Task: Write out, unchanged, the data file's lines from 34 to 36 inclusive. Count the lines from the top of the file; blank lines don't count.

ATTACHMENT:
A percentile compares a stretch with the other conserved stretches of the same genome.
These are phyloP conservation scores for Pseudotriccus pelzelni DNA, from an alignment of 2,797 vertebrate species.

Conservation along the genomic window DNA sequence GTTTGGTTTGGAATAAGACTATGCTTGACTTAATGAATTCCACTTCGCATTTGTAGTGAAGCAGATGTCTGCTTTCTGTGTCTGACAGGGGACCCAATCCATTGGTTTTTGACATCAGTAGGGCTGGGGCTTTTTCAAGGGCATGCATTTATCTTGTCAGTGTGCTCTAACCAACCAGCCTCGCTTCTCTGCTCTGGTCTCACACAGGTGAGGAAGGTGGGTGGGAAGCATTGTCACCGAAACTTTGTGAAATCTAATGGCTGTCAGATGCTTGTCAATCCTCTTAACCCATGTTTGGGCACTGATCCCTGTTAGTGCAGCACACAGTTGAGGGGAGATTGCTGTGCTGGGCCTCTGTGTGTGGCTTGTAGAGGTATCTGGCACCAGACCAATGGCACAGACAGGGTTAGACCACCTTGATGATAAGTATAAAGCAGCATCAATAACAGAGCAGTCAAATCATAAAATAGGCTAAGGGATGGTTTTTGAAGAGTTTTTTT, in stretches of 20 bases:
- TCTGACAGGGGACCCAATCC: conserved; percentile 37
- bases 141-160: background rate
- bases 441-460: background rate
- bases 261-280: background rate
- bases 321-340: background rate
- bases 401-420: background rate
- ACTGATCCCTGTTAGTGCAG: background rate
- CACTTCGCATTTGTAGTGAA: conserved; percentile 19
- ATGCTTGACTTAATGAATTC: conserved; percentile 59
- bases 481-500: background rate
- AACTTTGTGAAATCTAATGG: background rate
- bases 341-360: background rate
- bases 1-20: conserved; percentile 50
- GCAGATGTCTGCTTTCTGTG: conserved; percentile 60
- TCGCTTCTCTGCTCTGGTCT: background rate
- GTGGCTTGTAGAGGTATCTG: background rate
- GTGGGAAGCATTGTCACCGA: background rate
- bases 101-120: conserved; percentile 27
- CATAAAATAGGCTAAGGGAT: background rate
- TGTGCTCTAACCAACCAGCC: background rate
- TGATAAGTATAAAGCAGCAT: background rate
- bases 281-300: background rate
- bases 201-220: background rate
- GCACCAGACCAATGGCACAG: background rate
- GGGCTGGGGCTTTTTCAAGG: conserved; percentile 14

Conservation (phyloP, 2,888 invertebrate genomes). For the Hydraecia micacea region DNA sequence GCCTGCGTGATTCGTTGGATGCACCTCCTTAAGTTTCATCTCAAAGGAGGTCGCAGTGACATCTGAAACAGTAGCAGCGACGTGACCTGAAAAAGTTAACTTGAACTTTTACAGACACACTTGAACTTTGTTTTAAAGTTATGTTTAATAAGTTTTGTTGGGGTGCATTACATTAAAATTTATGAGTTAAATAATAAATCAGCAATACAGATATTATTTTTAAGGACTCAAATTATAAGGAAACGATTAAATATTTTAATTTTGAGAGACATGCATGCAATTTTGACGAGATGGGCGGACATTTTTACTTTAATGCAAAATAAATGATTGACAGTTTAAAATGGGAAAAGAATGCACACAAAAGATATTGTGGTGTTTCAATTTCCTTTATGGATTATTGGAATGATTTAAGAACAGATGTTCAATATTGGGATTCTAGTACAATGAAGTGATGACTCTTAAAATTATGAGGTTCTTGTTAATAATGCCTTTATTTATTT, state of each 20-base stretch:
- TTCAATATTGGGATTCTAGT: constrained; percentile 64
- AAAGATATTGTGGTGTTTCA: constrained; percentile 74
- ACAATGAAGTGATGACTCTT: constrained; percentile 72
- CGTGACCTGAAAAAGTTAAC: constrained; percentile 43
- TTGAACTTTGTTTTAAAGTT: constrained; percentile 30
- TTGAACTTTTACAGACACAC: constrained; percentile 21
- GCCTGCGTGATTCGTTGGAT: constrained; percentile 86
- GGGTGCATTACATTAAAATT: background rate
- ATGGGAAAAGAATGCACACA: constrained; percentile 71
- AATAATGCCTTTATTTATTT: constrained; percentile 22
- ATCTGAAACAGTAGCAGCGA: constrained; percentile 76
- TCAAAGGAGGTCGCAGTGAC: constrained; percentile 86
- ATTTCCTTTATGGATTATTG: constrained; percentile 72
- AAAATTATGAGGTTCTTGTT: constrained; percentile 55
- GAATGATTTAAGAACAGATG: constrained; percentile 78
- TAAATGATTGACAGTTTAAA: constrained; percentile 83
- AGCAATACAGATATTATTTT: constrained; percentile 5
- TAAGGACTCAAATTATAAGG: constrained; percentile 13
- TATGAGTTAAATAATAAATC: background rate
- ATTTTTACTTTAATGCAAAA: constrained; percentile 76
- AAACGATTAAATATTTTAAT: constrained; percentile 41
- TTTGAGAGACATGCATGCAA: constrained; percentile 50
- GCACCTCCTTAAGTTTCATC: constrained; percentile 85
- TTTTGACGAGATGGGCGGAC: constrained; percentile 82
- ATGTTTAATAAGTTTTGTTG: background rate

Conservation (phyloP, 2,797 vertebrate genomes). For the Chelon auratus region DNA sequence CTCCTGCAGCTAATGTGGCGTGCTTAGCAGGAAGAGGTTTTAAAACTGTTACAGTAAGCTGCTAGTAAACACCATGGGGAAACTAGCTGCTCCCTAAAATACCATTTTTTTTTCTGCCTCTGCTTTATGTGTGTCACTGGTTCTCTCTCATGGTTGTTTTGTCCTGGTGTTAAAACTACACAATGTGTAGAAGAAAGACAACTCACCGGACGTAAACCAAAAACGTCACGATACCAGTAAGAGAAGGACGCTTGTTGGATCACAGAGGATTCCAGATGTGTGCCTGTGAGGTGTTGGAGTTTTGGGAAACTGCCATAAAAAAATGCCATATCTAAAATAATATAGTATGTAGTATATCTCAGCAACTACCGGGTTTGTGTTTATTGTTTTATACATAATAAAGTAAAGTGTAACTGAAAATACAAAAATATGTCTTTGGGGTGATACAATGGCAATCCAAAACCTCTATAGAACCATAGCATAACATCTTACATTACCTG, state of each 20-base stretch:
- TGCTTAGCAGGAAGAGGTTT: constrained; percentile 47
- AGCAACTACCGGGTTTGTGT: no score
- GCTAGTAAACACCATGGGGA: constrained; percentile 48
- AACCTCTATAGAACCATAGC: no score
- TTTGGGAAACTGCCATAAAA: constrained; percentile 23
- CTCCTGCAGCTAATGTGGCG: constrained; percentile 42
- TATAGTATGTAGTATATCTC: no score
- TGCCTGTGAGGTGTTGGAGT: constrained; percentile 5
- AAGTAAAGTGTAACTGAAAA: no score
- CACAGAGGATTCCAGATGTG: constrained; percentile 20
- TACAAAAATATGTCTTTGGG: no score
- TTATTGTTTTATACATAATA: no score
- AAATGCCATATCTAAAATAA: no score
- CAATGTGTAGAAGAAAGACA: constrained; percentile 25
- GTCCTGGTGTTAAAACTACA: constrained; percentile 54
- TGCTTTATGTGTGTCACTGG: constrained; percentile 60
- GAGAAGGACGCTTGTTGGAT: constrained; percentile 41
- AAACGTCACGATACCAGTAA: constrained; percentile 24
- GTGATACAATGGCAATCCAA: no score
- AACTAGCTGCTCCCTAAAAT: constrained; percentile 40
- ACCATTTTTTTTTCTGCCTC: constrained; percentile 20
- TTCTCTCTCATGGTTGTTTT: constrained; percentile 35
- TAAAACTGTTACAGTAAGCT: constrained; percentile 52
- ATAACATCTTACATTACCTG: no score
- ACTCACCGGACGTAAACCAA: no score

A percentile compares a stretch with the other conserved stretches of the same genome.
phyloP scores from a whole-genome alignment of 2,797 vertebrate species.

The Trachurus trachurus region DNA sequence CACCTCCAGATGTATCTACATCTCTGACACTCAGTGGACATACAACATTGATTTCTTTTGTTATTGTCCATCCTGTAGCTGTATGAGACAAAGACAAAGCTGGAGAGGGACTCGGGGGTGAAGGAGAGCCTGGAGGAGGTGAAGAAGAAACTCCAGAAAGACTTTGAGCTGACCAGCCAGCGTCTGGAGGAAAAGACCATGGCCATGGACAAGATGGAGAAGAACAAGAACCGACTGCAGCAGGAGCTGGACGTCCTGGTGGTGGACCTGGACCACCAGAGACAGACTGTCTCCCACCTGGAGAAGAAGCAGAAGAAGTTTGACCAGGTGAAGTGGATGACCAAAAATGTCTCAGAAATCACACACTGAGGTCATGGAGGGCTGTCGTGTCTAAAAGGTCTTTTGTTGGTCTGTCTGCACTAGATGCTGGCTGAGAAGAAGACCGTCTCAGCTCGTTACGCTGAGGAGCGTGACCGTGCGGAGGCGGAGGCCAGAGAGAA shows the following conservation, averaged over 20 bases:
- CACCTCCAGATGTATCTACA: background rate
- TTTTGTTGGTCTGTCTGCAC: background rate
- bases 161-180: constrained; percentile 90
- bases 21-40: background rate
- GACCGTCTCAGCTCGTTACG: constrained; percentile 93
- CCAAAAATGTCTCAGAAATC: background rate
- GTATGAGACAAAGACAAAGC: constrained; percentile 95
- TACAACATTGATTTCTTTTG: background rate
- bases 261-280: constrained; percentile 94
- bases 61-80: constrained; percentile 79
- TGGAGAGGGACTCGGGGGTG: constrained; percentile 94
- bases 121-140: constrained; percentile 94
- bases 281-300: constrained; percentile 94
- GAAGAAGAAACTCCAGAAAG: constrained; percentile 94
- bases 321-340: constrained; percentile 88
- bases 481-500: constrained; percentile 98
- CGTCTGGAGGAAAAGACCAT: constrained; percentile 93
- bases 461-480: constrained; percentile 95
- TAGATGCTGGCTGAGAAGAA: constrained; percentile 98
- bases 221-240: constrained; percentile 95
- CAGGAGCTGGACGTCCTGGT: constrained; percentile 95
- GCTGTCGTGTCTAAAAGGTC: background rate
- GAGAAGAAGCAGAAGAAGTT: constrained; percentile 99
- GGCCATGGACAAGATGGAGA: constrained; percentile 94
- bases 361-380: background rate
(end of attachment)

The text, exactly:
- TTGAACTTTGTTTTAAAGTT: constrained; percentile 30
- TTGAACTTTTACAGACACAC: constrained; percentile 21
- GCCTGCGTGATTCGTTGGAT: constrained; percentile 86